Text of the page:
Most books on karate usually do not provide complete, detailed instructions and illustrations — the fundamentals plus the fine points — that readers hope for. This book fills the gaps left by others.
The late Master Masatoshi Nakayama, chief instructor of the Japan Karate Association, left this book as a testament. It reveals his great experience as a karate competitor and teacher, describing and illustrating in detail all the correct movements involved in the particular block, punch, or kick you want to perfect, as well as instructions — on combining blocking techniques with decisive counterattacks. Also included is a glossary of all Japanese karate terms and a guide to their pronunciation.
Because of the lightning speed of karate techniques, normal camera work often fails to record the action accurately. For this reason, many of the photo sequences found in Dynamic Karate were taken using a stroboscope with a flash time of 1/10,000 of a second, enabling you to follow each movement as it is actually performed.
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MASATOSHI NAKAYAMA carried on the tradition of his teacher, Gichin Funakoshi, the Father of Modern Karate. Long professor and director of physical education at Takushoku University, his alma mater (1937), he was chief instructor of the Japan Karate Association from 1955 until his death in 1987, A ninth degree black belt and a familiar face at tournaments, he was among the first to send instructors overseas and to encourage the development of karate as a sport along scientific lines.Excerpt. © Reprinted by permission. All rights reserved.:
[slightly abridged and minus the original macrons]
This book is not intended to reveal any secrets of karate, because there are no mysteries involved in the study of this martial art. The purpose of this publication is to provide a textbook for the karate student based on the techniques I have acquired during my more than thirty-year study and teaching of the art. Fundamental techniques and movements have been thoroughly analyzed, categorized, and arranged systematically to serve as a complete guide.
My teacher, Funakoshi Gichin, changed the concept of karate-jitsu (literally, "Chinese hand techniques") to karate-do (literally, "empty-hand ways") in 1935, and published the Karate-do Kyohan. This outstanding book was primarily intended as a character-building source book, but it also explains the spiritual contents of karate, classifies the various techniques, and provides an evaluation of karate as a course of physical education. Feeling the need for a modern and complete manual, I have taken the techniques mentioned in my teacher's book and have spent ten years compiling a new text of fundamental techniques based on my teaching experience at the Japan Karate Association.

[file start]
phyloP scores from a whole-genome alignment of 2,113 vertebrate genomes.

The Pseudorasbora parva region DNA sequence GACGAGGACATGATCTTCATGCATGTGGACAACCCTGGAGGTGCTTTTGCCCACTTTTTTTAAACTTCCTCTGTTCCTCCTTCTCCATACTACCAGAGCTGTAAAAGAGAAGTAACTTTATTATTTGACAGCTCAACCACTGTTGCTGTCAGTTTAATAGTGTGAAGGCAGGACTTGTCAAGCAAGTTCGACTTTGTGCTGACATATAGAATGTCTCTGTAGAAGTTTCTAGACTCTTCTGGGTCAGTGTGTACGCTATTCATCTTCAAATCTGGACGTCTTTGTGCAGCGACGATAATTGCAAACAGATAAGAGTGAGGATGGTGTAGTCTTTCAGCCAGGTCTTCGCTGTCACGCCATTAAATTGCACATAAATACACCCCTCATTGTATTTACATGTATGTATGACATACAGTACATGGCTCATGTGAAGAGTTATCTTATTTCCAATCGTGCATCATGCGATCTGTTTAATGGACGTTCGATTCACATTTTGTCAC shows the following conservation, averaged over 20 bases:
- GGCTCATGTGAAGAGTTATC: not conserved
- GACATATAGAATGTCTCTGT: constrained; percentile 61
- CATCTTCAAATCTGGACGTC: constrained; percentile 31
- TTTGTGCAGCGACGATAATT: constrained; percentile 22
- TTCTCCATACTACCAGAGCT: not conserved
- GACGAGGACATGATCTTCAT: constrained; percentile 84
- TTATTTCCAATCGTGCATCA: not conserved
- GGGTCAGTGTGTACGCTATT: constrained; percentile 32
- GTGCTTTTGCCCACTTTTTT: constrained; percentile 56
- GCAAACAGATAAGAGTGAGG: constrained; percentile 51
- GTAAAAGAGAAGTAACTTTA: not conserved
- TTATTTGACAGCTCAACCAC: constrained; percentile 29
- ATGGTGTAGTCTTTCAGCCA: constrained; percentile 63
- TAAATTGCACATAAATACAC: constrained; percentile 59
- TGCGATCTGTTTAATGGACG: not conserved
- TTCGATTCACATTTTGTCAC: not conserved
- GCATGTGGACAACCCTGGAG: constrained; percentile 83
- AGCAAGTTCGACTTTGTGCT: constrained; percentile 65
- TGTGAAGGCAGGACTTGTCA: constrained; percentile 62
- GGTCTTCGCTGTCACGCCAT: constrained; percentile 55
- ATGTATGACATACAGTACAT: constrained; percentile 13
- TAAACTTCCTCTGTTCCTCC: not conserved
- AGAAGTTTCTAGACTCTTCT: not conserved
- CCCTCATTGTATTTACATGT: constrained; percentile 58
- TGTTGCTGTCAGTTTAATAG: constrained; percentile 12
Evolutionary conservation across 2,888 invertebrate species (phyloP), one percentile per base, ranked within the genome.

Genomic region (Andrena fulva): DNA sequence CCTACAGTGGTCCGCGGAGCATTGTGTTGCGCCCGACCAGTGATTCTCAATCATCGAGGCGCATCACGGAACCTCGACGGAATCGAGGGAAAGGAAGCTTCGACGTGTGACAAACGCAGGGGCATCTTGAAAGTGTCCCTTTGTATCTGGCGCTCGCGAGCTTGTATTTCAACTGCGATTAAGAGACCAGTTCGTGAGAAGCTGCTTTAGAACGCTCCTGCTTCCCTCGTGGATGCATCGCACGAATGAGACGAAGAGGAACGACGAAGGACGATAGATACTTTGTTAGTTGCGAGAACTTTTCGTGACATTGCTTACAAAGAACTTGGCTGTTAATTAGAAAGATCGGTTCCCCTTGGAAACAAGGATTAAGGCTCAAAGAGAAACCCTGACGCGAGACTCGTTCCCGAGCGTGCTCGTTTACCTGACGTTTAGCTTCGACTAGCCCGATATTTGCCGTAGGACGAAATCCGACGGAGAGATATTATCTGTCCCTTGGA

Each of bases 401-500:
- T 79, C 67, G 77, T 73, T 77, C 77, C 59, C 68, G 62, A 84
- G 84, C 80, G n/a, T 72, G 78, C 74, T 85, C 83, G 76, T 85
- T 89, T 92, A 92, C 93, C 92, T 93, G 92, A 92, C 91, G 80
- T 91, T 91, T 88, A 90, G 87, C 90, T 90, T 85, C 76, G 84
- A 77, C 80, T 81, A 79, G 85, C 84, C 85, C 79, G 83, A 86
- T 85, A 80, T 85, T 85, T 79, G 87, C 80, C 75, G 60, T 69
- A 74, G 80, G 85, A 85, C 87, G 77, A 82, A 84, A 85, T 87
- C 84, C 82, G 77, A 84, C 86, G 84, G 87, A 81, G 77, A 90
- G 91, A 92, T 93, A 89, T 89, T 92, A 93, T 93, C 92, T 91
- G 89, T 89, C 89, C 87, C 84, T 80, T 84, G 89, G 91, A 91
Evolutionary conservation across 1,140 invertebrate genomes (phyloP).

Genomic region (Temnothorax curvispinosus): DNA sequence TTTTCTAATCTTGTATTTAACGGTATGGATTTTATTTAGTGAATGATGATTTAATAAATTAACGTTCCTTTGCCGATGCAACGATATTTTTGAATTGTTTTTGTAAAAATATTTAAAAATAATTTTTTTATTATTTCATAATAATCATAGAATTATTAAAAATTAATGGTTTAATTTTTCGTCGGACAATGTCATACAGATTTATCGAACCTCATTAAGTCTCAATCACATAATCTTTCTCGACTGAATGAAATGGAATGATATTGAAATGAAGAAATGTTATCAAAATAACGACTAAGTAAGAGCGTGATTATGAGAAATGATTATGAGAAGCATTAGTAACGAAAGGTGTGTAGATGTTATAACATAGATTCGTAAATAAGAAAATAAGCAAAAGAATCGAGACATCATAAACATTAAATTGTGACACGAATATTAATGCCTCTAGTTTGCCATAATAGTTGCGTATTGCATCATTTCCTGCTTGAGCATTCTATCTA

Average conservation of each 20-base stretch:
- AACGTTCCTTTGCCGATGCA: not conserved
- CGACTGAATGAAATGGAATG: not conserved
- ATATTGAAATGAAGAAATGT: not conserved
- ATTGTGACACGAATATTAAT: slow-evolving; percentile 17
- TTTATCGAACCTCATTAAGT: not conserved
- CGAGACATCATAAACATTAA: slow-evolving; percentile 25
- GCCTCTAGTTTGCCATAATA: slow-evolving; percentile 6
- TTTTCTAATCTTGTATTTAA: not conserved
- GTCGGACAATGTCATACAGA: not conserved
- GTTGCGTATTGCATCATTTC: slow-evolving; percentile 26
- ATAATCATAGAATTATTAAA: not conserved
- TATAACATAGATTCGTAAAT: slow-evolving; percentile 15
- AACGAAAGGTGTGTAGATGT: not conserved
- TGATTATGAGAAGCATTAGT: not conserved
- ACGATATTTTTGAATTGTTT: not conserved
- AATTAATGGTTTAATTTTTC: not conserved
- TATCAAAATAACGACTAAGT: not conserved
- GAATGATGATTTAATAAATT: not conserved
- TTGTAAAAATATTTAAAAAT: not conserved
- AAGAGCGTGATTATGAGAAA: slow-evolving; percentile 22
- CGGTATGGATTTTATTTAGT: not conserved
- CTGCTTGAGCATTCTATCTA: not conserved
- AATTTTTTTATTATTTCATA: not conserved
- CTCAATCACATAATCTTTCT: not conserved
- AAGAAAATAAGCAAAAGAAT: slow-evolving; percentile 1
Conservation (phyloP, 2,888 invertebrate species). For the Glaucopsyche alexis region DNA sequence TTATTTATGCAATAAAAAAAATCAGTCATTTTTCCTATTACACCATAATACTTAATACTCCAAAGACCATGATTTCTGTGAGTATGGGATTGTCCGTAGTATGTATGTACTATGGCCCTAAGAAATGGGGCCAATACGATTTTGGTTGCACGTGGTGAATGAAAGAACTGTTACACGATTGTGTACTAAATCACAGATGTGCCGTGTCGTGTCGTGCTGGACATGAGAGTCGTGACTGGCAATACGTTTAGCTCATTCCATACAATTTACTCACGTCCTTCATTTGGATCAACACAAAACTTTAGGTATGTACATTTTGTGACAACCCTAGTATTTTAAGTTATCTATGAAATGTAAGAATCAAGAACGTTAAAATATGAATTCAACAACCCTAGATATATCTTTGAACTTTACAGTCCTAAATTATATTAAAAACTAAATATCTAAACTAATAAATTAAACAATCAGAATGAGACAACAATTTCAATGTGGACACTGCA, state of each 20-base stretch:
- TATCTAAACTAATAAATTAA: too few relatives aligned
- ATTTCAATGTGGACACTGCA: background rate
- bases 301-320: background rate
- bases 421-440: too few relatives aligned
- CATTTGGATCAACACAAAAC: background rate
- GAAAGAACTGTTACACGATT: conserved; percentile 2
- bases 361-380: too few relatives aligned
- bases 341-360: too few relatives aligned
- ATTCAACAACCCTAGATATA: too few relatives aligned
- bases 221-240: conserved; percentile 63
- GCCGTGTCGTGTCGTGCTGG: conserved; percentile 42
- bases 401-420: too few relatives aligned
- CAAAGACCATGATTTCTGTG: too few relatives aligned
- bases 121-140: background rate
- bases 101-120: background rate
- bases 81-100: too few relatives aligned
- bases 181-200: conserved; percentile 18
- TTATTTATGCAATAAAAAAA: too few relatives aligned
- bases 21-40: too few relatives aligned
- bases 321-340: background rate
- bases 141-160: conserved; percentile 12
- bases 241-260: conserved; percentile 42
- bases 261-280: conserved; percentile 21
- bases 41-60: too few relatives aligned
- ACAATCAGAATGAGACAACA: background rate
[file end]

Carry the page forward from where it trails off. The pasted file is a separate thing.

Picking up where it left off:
Another factor which prompted me to publish this book was the growing popularity of karate as a sport. This development is, of course, welcome, but training merely to win a match can lead to the deterioration of this dynamic and powerful art. The need to build true proficiency on a solid foundation, I feel, is more important than ever. I feel that karate should be viewed from a broad standpoint. From the point of its development as a modern martial art and from the physical education aspect also, the ultimate goal of karate should be the attainment of a developed moral character built through hard and diligent training.
Systematic and scientific training is also essential. Faulty training methods can result in acquiring bad habits or even in physical injury. However, the techniques which took years to perfect in the past can be mastered in half the time with a good training manual. Hard training is necessary to obtain proficiency, but thoughtless, unsystematic training will do more harm than good.
My experience in teaching students from Western countries after the war has also provided me with many valuable hints, such as the habit of seeking answers to questions from the fields of physiology and body kinetics. In this book I have tried to explain the execution of techniques based on these principles.
I realize that karate is difficult to master without a good instructor to teach the fine points. The photographs in this book provide step-by-step instructions to each technique and should be an adequate guide to help the student learn good karate. Common faults are also shown as a guide to what should not be done....
August, 1966 Masatoshi Nakayama
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